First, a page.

Pollution for breakfast, lunch and dinner

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Editor's Note: The following post also appears on Dave Lawrence's personal blog, Out of Mongolia.    

The winter air in Ulaanbaatar is hard to imagine. It is basically a thick blanket of smoke spewing out from the stoves of thousands of people living in gers, which are traditional Mongolian homes made from wooden frames covered in felt. Raw coal is the main fuel, since it is much cheaper than wood. Traffic and power plants play their part too, but it's the smoke from the gers that makes breathing such a challenge at this time of year.

Half a million people in the city live in the ger districts. They are mostly poor; recent migrants from the countryside in search of better lives. The poorest cannot even afford coal, and burn whatever they get their hands on.  Even garbage and old tires. Just think of what's going into the air.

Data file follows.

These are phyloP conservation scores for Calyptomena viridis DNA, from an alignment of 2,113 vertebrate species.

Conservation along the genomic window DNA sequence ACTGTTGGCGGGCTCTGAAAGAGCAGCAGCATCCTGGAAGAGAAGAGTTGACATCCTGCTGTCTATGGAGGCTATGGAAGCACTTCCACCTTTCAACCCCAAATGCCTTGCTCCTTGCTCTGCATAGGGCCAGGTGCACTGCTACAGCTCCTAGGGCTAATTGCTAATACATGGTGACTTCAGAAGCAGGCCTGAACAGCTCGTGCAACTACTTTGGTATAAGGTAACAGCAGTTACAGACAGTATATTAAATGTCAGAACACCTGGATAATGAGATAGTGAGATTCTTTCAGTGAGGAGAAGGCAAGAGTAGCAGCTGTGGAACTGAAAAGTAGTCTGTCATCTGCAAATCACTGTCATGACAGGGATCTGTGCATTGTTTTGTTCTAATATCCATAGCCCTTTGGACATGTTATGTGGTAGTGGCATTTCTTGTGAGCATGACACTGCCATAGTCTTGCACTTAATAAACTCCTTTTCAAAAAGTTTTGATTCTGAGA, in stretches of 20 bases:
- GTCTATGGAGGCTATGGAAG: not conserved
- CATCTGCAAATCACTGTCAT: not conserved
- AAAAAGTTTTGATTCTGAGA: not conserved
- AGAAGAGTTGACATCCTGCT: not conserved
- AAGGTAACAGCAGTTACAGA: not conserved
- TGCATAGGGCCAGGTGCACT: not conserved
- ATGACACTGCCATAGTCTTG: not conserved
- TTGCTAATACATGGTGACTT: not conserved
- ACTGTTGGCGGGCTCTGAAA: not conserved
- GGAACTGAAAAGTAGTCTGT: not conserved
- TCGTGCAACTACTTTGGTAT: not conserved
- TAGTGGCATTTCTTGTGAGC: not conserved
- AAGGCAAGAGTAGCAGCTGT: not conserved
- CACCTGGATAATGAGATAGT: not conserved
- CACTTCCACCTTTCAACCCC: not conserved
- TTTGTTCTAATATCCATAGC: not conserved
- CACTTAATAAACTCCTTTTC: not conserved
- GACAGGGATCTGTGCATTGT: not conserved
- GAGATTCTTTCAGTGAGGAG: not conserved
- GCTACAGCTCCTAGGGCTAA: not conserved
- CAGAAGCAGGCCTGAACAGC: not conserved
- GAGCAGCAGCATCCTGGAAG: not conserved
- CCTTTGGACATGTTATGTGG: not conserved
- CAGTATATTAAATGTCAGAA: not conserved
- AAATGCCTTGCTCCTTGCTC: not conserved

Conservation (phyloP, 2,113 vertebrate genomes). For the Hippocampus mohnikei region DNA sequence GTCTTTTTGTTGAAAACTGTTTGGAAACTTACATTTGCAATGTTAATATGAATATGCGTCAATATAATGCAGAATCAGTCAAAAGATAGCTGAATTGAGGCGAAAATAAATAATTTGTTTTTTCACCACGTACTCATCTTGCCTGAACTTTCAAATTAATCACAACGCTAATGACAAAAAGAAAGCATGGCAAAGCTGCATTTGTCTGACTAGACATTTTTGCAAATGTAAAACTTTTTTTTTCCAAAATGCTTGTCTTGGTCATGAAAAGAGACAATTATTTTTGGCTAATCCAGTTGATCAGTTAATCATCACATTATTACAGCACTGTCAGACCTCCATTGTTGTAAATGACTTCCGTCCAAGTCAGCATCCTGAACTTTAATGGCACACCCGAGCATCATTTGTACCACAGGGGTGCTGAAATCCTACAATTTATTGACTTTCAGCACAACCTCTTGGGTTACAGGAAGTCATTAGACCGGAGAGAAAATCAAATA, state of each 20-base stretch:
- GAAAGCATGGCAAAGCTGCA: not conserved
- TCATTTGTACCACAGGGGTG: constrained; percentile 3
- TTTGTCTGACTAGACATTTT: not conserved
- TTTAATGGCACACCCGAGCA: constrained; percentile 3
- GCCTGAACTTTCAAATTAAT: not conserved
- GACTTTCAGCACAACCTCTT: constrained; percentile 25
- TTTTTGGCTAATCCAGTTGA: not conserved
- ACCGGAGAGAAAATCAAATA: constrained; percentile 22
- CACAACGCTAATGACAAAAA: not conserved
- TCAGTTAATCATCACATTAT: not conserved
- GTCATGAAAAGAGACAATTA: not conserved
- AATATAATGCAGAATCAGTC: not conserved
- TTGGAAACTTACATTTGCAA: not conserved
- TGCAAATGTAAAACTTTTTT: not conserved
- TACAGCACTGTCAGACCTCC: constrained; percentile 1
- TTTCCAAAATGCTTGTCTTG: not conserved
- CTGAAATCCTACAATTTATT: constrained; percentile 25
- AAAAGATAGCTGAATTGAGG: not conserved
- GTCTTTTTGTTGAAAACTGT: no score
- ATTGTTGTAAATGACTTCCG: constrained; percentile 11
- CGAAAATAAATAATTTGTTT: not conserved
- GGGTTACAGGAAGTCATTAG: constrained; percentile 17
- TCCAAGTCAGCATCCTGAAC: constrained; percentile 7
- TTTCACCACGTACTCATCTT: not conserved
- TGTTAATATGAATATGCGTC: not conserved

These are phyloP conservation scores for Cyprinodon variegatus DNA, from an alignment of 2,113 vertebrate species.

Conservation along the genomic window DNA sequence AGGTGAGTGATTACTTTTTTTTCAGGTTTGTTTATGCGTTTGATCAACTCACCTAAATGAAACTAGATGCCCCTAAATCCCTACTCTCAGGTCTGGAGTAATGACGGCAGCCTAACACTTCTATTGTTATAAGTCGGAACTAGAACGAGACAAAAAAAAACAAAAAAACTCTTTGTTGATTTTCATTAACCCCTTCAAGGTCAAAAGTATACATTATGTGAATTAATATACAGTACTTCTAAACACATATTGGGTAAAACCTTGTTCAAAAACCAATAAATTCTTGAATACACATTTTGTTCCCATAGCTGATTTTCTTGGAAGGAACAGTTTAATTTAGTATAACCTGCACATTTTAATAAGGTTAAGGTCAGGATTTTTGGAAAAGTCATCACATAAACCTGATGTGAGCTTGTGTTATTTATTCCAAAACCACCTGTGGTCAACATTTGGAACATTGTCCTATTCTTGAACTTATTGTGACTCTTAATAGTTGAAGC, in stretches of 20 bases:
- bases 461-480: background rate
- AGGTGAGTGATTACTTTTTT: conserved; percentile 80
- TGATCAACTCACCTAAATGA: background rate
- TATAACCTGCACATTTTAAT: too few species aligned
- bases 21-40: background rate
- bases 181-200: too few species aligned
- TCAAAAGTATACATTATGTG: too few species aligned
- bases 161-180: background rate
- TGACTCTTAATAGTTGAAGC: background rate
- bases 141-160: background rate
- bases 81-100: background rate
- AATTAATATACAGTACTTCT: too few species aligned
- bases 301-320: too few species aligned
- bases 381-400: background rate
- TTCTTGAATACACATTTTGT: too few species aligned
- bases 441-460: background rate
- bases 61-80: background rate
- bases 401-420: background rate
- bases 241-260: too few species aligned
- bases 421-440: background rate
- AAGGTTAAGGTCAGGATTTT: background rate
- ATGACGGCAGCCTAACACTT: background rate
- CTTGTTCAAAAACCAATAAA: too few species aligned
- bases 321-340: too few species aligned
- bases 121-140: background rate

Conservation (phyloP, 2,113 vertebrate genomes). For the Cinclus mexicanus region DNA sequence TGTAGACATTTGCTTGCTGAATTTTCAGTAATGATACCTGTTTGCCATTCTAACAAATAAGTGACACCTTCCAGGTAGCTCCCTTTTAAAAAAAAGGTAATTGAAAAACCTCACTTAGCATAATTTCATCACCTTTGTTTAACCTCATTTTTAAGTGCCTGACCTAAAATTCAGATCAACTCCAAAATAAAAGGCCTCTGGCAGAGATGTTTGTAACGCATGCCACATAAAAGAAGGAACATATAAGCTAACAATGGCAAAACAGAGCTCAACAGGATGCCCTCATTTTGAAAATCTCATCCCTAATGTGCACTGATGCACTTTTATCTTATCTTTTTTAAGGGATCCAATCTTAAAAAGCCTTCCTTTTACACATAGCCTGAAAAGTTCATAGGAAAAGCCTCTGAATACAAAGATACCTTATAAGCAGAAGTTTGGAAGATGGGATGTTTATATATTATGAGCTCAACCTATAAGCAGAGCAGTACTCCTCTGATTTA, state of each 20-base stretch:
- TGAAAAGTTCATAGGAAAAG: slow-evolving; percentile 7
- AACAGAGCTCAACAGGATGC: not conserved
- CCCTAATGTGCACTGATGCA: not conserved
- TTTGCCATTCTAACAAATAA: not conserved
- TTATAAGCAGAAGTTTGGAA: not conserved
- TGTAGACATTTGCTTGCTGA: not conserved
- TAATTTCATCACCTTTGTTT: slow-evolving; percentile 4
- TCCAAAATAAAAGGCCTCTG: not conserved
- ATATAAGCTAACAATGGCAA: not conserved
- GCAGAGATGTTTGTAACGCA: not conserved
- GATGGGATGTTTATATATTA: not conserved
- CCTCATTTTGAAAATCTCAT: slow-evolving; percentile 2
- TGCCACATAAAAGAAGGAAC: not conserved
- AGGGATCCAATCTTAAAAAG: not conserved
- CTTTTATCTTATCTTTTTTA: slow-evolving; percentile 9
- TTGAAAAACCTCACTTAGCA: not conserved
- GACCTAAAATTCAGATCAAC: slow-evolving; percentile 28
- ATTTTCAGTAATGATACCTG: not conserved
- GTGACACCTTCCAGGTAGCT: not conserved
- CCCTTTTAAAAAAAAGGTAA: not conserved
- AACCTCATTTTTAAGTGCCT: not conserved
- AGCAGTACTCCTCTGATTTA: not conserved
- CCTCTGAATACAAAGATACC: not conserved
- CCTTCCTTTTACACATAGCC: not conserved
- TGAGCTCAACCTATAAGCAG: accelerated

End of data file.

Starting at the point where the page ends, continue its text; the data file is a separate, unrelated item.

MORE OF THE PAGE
Ulaanbaatar in May (top) and December (bottom)

From a distance, you can see a yellow-brown band smothering the city. Above it, the sky is clear and you can see the mountains and a bright, blue sky. But within the band, everything is swallowed in toxic darkness. Driving into it fills you with dread.

You can't blame people for trying to keep warm in winter. But what a price. Breathing that stuff 24/7 has got to be tough, especially for children. I wonder what the long-term health consequences will be. Not good, I'm afraid.

Fortunately, the issue is getting a lot of attention now. Improving the quality of life in Ulaanbaatar is a pillar of the World Bank's strategy for 2008-11, and dealing with pollution is a part of it. Let's hope it works.

The high price of electricity


David Lawrence

International Development Consultant

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